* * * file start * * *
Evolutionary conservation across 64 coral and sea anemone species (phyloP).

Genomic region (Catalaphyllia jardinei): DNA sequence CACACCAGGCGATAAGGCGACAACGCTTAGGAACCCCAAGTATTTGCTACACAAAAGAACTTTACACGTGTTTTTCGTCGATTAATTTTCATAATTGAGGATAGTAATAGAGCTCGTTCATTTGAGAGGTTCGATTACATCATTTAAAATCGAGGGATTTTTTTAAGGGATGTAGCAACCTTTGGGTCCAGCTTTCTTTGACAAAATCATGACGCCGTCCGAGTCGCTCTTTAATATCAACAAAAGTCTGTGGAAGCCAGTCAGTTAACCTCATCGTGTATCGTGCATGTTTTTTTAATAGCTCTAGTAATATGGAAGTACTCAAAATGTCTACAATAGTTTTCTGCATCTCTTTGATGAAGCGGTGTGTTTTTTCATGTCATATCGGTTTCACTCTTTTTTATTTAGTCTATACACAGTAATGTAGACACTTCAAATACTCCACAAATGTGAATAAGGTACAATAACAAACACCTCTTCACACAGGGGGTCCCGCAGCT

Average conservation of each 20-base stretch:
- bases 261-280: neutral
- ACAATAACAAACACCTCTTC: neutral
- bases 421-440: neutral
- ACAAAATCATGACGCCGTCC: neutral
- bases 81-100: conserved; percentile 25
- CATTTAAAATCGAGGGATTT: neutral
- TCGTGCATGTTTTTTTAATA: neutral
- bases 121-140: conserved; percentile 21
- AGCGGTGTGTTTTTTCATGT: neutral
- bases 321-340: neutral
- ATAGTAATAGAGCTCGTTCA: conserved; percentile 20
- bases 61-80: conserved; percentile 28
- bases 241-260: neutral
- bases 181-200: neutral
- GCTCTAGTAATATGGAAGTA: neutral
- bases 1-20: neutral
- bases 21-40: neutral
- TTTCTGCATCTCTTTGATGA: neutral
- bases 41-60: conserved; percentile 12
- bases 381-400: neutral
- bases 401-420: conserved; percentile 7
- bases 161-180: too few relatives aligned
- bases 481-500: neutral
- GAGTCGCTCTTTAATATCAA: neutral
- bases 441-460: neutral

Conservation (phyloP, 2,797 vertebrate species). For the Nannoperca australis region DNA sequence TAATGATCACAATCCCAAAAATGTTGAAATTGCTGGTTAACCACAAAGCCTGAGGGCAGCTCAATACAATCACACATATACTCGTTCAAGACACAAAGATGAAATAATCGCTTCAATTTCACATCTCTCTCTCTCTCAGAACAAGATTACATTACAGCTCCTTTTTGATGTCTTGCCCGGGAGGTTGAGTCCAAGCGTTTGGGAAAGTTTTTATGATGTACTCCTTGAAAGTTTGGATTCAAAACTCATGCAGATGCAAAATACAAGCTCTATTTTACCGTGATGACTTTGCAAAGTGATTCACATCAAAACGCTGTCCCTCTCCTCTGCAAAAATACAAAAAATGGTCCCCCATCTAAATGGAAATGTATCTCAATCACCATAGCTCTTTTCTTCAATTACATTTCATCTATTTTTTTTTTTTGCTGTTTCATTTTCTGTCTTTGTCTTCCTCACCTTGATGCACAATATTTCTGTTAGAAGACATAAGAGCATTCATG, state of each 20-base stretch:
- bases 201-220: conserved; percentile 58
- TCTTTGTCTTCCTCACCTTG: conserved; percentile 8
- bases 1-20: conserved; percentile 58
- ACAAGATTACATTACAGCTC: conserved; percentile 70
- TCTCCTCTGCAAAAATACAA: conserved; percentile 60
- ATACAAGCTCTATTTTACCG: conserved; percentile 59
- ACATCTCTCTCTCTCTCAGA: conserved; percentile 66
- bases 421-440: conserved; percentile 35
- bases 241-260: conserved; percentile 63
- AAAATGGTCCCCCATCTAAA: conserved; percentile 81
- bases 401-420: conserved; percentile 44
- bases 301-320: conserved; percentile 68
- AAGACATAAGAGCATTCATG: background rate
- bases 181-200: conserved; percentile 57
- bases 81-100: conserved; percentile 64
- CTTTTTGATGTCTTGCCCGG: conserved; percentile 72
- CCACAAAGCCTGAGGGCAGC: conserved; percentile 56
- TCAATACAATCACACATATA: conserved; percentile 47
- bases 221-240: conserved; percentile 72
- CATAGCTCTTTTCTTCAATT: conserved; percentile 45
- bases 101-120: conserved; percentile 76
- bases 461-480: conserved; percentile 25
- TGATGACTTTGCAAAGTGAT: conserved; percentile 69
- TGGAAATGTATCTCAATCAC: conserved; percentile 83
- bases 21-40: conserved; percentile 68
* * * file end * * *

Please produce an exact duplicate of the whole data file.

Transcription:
Evolutionary conservation across 64 coral and sea anemone species (phyloP).

Genomic region (Catalaphyllia jardinei): DNA sequence CACACCAGGCGATAAGGCGACAACGCTTAGGAACCCCAAGTATTTGCTACACAAAAGAACTTTACACGTGTTTTTCGTCGATTAATTTTCATAATTGAGGATAGTAATAGAGCTCGTTCATTTGAGAGGTTCGATTACATCATTTAAAATCGAGGGATTTTTTTAAGGGATGTAGCAACCTTTGGGTCCAGCTTTCTTTGACAAAATCATGACGCCGTCCGAGTCGCTCTTTAATATCAACAAAAGTCTGTGGAAGCCAGTCAGTTAACCTCATCGTGTATCGTGCATGTTTTTTTAATAGCTCTAGTAATATGGAAGTACTCAAAATGTCTACAATAGTTTTCTGCATCTCTTTGATGAAGCGGTGTGTTTTTTCATGTCATATCGGTTTCACTCTTTTTTATTTAGTCTATACACAGTAATGTAGACACTTCAAATACTCCACAAATGTGAATAAGGTACAATAACAAACACCTCTTCACACAGGGGGTCCCGCAGCT

Average conservation of each 20-base stretch:
- bases 261-280: neutral
- ACAATAACAAACACCTCTTC: neutral
- bases 421-440: neutral
- ACAAAATCATGACGCCGTCC: neutral
- bases 81-100: conserved; percentile 25
- CATTTAAAATCGAGGGATTT: neutral
- TCGTGCATGTTTTTTTAATA: neutral
- bases 121-140: conserved; percentile 21
- AGCGGTGTGTTTTTTCATGT: neutral
- bases 321-340: neutral
- ATAGTAATAGAGCTCGTTCA: conserved; percentile 20
- bases 61-80: conserved; percentile 28
- bases 241-260: neutral
- bases 181-200: neutral
- GCTCTAGTAATATGGAAGTA: neutral
- bases 1-20: neutral
- bases 21-40: neutral
- TTTCTGCATCTCTTTGATGA: neutral
- bases 41-60: conserved; percentile 12
- bases 381-400: neutral
- bases 401-420: conserved; percentile 7
- bases 161-180: too few relatives aligned
- bases 481-500: neutral
- GAGTCGCTCTTTAATATCAA: neutral
- bases 441-460: neutral

Conservation (phyloP, 2,797 vertebrate species). For the Nannoperca australis region DNA sequence TAATGATCACAATCCCAAAAATGTTGAAATTGCTGGTTAACCACAAAGCCTGAGGGCAGCTCAATACAATCACACATATACTCGTTCAAGACACAAAGATGAAATAATCGCTTCAATTTCACATCTCTCTCTCTCTCAGAACAAGATTACATTACAGCTCCTTTTTGATGTCTTGCCCGGGAGGTTGAGTCCAAGCGTTTGGGAAAGTTTTTATGATGTACTCCTTGAAAGTTTGGATTCAAAACTCATGCAGATGCAAAATACAAGCTCTATTTTACCGTGATGACTTTGCAAAGTGATTCACATCAAAACGCTGTCCCTCTCCTCTGCAAAAATACAAAAAATGGTCCCCCATCTAAATGGAAATGTATCTCAATCACCATAGCTCTTTTCTTCAATTACATTTCATCTATTTTTTTTTTTTGCTGTTTCATTTTCTGTCTTTGTCTTCCTCACCTTGATGCACAATATTTCTGTTAGAAGACATAAGAGCATTCATG, state of each 20-base stretch:
- bases 201-220: conserved; percentile 58
- TCTTTGTCTTCCTCACCTTG: conserved; percentile 8
- bases 1-20: conserved; percentile 58
- ACAAGATTACATTACAGCTC: conserved; percentile 70
- TCTCCTCTGCAAAAATACAA: conserved; percentile 60
- ATACAAGCTCTATTTTACCG: conserved; percentile 59
- ACATCTCTCTCTCTCTCAGA: conserved; percentile 66
- bases 421-440: conserved; percentile 35
- bases 241-260: conserved; percentile 63
- AAAATGGTCCCCCATCTAAA: conserved; percentile 81
- bases 401-420: conserved; percentile 44
- bases 301-320: conserved; percentile 68
- AAGACATAAGAGCATTCATG: background rate
- bases 181-200: conserved; percentile 57
- bases 81-100: conserved; percentile 64
- CTTTTTGATGTCTTGCCCGG: conserved; percentile 72
- CCACAAAGCCTGAGGGCAGC: conserved; percentile 56
- TCAATACAATCACACATATA: conserved; percentile 47
- bases 221-240: conserved; percentile 72
- CATAGCTCTTTTCTTCAATT: conserved; percentile 45
- bases 101-120: conserved; percentile 76
- bases 461-480: conserved; percentile 25
- TGATGACTTTGCAAAGTGAT: conserved; percentile 69
- TGGAAATGTATCTCAATCAC: conserved; percentile 83
- bases 21-40: conserved; percentile 68